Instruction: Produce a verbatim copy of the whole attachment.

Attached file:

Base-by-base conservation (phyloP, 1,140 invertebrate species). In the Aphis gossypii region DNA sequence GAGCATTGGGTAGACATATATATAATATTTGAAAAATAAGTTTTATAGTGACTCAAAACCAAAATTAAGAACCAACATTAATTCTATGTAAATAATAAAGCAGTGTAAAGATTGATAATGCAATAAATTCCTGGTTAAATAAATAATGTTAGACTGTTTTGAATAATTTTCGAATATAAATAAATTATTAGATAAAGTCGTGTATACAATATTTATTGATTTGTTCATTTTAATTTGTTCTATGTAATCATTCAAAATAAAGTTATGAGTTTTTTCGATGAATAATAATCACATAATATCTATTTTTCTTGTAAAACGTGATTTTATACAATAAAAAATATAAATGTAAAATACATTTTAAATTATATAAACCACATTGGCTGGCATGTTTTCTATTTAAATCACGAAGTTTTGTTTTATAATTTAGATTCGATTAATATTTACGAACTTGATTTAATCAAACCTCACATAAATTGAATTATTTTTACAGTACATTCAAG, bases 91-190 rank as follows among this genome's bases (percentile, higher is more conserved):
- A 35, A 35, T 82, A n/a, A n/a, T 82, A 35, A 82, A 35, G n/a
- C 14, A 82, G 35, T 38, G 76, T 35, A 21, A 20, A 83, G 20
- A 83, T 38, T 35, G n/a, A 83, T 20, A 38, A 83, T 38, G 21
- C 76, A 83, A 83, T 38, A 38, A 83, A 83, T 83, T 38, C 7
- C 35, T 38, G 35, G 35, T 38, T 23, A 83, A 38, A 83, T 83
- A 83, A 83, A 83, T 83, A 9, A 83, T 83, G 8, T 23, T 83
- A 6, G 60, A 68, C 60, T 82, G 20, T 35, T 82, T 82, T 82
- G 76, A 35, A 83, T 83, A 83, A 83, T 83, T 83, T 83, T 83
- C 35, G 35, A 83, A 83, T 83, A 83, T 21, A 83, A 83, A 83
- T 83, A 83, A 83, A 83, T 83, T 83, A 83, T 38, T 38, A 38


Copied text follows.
Base-by-base conservation (phyloP, 1,140 invertebrate species). In the Aphis gossypii region DNA sequence GAGCATTGGGTAGACATATATATAATATTTGAAAAATAAGTTTTATAGTGACTCAAAACCAAAATTAAGAACCAACATTAATTCTATGTAAATAATAAAGCAGTGTAAAGATTGATAATGCAATAAATTCCTGGTTAAATAAATAATGTTAGACTGTTTTGAATAATTTTCGAATATAAATAAATTATTAGATAAAGTCGTGTATACAATATTTATTGATTTGTTCATTTTAATTTGTTCTATGTAATCATTCAAAATAAAGTTATGAGTTTTTTCGATGAATAATAATCACATAATATCTATTTTTCTTGTAAAACGTGATTTTATACAATAAAAAATATAAATGTAAAATACATTTTAAATTATATAAACCACATTGGCTGGCATGTTTTCTATTTAAATCACGAAGTTTTGTTTTATAATTTAGATTCGATTAATATTTACGAACTTGATTTAATCAAACCTCACATAAATTGAATTATTTTTACAGTACATTCAAG, bases 91-190 rank as follows among this genome's bases (percentile, higher is more conserved):
- A 35, A 35, T 82, A n/a, A n/a, T 82, A 35, A 82, A 35, G n/a
- C 14, A 82, G 35, T 38, G 76, T 35, A 21, A 20, A 83, G 20
- A 83, T 38, T 35, G n/a, A 83, T 20, A 38, A 83, T 38, G 21
- C 76, A 83, A 83, T 38, A 38, A 83, A 83, T 83, T 38, C 7
- C 35, T 38, G 35, G 35, T 38, T 23, A 83, A 38, A 83, T 83
- A 83, A 83, A 83, T 83, A 9, A 83, T 83, G 8, T 23, T 83
- A 6, G 60, A 68, C 60, T 82, G 20, T 35, T 82, T 82, T 82
- G 76, A 35, A 83, T 83, A 83, A 83, T 83, T 83, T 83, T 83
- C 35, G 35, A 83, A 83, T 83, A 83, T 21, A 83, A 83, A 83
- T 83, A 83, A 83, A 83, T 83, T 83, A 83, T 38, T 38, A 38